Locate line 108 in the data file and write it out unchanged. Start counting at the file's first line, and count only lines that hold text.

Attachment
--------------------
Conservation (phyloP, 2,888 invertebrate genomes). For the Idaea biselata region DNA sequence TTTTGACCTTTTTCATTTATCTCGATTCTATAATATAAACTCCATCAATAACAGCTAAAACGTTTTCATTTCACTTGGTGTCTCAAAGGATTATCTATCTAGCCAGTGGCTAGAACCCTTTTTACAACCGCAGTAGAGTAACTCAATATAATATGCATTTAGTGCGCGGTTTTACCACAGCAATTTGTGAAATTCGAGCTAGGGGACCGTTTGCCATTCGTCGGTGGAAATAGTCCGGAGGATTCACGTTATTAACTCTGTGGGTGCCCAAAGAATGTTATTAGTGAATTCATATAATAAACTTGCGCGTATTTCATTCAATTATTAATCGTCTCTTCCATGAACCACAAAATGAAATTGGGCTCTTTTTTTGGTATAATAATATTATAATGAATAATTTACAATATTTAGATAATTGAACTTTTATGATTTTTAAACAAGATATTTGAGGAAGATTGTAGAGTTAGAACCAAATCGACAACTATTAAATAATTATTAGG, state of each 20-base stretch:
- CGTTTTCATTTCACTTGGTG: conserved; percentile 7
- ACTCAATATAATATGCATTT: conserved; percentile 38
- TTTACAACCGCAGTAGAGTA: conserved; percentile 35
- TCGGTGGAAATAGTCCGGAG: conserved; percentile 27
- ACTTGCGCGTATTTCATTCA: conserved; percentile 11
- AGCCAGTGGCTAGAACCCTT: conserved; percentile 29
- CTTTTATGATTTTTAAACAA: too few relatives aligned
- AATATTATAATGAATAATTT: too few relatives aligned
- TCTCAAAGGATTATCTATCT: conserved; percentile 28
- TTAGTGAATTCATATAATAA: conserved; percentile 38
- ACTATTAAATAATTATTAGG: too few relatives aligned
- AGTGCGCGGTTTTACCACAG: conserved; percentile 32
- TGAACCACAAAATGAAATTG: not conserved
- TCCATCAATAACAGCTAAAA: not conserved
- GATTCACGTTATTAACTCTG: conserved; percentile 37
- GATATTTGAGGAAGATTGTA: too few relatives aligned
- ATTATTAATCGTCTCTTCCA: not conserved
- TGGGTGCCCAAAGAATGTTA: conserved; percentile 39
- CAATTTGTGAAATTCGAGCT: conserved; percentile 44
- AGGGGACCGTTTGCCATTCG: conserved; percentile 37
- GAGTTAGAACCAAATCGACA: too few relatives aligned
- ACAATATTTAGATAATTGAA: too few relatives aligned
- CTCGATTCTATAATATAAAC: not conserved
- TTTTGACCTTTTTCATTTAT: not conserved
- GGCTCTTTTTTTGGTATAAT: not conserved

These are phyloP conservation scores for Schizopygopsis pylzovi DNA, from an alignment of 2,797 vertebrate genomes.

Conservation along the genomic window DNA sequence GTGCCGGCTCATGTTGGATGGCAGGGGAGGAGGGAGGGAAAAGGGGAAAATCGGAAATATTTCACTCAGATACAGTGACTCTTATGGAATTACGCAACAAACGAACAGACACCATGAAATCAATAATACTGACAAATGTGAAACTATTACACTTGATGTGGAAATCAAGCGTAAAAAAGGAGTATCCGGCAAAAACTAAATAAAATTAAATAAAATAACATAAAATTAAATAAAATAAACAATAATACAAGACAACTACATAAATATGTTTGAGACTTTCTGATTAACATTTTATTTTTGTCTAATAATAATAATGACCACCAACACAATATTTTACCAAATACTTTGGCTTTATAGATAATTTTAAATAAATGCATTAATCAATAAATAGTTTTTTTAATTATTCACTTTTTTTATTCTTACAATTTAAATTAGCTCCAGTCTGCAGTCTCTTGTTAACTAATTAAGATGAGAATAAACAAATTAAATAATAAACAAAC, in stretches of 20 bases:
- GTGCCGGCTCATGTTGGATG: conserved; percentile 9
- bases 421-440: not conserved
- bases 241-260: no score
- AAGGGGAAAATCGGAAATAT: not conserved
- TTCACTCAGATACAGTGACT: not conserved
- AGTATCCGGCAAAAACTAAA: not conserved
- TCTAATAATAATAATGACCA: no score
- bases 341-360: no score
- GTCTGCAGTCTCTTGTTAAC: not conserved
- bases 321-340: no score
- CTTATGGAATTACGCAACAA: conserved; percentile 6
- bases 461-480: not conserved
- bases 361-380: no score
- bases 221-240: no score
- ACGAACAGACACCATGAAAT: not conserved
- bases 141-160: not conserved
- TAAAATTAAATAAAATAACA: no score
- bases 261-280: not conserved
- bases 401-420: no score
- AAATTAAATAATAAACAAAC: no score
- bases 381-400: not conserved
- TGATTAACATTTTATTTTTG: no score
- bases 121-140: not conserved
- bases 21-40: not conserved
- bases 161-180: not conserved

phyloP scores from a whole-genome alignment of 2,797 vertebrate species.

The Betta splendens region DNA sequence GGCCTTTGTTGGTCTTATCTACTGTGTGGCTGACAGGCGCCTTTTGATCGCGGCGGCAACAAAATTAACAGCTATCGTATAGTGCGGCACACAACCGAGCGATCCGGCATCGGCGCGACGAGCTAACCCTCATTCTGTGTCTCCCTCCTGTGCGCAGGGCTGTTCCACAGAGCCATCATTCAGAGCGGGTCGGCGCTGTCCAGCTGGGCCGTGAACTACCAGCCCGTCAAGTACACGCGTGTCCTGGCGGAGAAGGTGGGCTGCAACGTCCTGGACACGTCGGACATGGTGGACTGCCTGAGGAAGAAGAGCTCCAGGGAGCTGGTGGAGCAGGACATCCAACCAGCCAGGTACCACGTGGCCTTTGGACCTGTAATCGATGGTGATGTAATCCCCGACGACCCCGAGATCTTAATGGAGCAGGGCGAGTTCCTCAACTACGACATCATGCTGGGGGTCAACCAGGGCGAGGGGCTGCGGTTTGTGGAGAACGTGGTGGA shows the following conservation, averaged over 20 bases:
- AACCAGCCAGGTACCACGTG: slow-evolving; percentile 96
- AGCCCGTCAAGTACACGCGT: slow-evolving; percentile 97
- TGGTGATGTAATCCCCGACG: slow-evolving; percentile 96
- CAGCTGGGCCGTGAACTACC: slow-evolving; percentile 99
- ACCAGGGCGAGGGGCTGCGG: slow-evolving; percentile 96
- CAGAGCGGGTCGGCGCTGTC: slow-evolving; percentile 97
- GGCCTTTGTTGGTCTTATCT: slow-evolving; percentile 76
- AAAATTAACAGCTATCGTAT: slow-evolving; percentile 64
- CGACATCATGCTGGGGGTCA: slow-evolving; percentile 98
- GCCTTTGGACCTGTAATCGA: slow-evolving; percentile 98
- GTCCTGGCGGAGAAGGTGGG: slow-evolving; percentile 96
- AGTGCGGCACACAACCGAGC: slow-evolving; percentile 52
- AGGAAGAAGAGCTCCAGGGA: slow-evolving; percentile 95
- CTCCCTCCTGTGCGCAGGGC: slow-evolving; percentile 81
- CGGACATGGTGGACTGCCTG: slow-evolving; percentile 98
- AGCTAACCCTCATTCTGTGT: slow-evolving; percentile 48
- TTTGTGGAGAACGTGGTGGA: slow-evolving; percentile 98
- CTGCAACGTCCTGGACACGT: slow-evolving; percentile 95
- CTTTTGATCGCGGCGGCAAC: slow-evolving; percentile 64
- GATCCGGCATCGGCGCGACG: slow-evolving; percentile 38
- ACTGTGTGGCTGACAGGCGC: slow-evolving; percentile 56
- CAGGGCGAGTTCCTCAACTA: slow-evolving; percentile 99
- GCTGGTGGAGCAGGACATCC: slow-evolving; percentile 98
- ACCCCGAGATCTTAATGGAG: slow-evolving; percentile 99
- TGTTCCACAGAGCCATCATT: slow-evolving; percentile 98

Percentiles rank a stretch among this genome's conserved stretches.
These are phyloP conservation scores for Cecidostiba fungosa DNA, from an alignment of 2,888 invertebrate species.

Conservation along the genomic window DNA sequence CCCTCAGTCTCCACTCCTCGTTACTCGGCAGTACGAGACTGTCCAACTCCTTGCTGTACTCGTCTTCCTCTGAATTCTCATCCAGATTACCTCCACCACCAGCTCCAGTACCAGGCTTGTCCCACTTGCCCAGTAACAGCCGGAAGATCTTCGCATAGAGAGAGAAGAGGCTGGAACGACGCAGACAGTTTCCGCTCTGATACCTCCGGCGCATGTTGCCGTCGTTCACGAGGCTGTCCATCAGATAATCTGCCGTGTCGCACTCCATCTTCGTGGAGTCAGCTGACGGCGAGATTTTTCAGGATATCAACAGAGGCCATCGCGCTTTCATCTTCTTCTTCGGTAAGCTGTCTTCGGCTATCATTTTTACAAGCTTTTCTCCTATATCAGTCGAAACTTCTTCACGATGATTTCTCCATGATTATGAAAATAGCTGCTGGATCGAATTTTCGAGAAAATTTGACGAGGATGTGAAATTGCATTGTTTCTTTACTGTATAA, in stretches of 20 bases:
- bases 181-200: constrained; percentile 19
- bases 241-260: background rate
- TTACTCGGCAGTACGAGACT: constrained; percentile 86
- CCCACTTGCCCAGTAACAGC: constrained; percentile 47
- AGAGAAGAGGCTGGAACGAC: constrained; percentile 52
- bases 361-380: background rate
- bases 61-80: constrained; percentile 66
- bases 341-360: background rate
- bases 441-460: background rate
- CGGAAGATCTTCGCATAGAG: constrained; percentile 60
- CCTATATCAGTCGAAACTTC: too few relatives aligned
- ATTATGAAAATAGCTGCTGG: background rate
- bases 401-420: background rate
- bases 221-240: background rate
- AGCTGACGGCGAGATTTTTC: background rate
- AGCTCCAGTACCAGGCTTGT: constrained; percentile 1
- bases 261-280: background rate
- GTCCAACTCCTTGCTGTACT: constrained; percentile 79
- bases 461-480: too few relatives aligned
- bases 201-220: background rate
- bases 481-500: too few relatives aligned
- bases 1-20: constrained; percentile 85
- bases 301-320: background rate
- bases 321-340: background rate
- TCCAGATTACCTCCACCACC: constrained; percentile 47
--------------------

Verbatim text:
- TCCAGATTACCTCCACCACC: constrained; percentile 47